Cornucopia’s travel guide

Samarkand


“The Silk Road, Samarkand, the River Oxus – what words to set the pulse racing…” so began Minn Hogg’s feature on Samarkand in Cornucopia 33. In the end, however, she found herself lost for words. Which is not too surprising as Central Asia’s most fabled city is a byword for exotic travel. Founded by the Sogdians around 700BC, the city lies midway between Istanbul and the ancient Chinese capital of Xi’an, where the Silk Route began. “Everything I ever heard about Samarkand is true, except it is even more beautiful than I imagined,” reported Alexander the Great in 329BC. But it was Tamerlane, the Turcised Mongul, who made it the capital of his empire and left the greatest mark, bringing artisans from across his empire, from Anatolia to India, while scholars made it a centre of learning. Today, the second city of landlocked Uzbekistan has a population of just under 400,000, spreading out in Soviet-style architecture from its historic heart. Tadjik is the main language, and a Mediterranean climate is good for growing its famous golden peaches – “No other fruit has so many symbolic and material associations with sensual beauty,” writes Berrin Torolsan in Cornucopia 23.
What you will see

The highlight of the city is the Rajistan, described by Lord Curzon as “The Noblest Market square in the world.” This was where all road leading to the city met in a sandy market square flanked by three exquisitely tiled madrassas. The earliest, Ulug Beg, dates from 1420. Opposite, on the east side, is Shir Dor Madrassa (1639) named after the lions (shir) on its portal with sun faces painted on their backs. Completing the trio is Tillya Kari Madrassa (1660) with an enormous turqupoise dome and gilded interior. Tamerlane’s main contribution to the city’s monumental architecture was the Bibi Khanum Mosque on the northeast side of the Rajistan, which was built too quickly and soon crumbled, though its three domes have been restored. A little further to the northeast is Shah-i-Zinda, a street of wonderfully ornate tombs from 1372 to 1470 that include the Timurid nobility. Timerlane’s own mausoleum is in the turquoise-domed Gur-i-Mir (Tomb of the Emir) to the southwest of the Ragistan, which set the pattern for later Mongul architecture. His tomb is topped with an enormous slab of jade.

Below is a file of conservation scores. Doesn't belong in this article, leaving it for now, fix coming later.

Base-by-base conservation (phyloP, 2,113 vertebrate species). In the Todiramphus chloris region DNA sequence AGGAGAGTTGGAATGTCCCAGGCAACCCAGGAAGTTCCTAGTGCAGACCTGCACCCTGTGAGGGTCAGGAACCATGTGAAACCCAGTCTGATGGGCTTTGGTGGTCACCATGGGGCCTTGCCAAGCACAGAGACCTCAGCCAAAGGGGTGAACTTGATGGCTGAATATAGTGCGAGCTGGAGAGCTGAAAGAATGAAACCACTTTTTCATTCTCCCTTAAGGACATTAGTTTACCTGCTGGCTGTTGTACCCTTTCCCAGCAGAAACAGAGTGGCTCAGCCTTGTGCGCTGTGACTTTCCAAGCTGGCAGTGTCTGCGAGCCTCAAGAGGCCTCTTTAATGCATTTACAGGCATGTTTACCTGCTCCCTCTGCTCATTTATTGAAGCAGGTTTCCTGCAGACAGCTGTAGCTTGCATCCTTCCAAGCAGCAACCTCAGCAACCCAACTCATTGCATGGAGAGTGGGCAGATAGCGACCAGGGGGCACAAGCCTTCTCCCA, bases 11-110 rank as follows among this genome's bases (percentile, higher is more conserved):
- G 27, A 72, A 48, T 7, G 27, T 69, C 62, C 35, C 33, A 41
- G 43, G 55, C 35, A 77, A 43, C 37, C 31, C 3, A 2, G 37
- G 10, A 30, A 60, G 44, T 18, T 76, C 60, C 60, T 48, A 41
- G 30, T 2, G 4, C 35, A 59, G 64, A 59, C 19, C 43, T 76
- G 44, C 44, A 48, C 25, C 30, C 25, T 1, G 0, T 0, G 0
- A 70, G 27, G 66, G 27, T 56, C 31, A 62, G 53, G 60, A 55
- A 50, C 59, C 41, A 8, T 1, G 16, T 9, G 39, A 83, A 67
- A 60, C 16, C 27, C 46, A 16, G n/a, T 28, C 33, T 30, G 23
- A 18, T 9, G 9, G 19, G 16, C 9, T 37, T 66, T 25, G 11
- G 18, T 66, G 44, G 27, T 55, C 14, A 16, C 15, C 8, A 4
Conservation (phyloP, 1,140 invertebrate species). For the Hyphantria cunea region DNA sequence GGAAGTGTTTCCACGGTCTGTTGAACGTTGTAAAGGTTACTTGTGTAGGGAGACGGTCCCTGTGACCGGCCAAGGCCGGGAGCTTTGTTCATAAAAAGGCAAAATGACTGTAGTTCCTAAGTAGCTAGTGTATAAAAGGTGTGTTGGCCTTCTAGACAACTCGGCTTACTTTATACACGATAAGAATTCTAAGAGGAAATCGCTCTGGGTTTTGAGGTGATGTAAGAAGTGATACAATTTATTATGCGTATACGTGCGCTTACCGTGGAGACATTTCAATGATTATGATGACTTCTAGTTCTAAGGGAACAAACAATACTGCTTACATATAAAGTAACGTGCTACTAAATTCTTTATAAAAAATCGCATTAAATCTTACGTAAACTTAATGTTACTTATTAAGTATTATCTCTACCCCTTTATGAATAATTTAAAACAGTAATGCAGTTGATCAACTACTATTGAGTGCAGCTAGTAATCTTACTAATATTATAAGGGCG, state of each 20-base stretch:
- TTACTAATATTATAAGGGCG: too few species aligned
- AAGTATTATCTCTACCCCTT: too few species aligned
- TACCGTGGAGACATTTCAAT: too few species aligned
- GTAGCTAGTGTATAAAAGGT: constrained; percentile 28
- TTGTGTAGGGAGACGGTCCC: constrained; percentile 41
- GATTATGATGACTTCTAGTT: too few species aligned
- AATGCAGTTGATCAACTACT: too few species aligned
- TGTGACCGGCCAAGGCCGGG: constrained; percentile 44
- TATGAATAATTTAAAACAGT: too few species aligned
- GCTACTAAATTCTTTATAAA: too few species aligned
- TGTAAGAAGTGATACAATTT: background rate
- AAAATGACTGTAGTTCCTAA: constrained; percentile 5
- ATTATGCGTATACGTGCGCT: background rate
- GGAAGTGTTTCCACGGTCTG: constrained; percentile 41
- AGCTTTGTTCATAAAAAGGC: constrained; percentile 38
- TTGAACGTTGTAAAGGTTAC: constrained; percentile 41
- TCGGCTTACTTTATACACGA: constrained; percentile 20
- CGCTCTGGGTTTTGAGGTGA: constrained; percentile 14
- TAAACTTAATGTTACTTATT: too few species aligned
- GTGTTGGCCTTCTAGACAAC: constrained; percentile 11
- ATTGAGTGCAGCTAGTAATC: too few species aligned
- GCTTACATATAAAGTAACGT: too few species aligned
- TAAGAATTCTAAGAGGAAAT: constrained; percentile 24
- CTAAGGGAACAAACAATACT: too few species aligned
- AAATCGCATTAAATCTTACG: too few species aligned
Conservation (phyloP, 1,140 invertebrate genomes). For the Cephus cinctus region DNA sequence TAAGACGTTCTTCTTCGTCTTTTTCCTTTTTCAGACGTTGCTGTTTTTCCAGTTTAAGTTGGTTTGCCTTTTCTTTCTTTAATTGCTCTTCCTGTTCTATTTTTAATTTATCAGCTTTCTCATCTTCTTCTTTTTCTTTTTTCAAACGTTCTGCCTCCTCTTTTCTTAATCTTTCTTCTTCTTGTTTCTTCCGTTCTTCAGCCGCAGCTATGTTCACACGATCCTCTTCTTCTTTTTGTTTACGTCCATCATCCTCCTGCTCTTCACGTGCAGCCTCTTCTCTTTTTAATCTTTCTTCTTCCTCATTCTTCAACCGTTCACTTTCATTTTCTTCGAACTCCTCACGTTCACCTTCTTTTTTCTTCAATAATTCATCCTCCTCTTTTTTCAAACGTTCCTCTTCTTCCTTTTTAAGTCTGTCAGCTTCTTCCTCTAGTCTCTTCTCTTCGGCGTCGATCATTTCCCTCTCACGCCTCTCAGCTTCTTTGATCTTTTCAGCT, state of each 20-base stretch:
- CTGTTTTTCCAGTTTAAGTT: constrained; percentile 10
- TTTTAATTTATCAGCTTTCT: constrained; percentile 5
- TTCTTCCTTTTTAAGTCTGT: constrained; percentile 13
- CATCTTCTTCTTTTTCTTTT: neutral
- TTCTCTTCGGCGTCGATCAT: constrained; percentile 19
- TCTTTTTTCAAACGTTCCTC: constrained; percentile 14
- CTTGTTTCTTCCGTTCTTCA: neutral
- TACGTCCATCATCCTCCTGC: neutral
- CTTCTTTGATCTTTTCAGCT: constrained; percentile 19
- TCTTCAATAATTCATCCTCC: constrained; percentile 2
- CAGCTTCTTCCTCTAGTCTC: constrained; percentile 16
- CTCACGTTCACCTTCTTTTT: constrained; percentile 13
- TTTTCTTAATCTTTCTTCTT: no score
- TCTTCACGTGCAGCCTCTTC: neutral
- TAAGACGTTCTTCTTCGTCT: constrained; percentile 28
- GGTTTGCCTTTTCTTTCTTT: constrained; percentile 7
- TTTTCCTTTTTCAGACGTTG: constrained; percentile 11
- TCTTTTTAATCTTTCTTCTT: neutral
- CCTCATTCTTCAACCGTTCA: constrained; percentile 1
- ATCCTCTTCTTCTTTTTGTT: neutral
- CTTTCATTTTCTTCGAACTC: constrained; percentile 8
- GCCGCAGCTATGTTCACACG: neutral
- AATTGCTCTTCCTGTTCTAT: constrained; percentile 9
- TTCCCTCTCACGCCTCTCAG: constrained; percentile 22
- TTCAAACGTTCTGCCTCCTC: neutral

Getting there

Samarkan international airport is 11km from the city centre, and has regular flights from Tashkent, Moscow, St. Petersburg, Simferopol and Kazan, with charter flights from European countries, including Istanbul.

Connoisseur’s Samarkand

Sightseeing

Reading List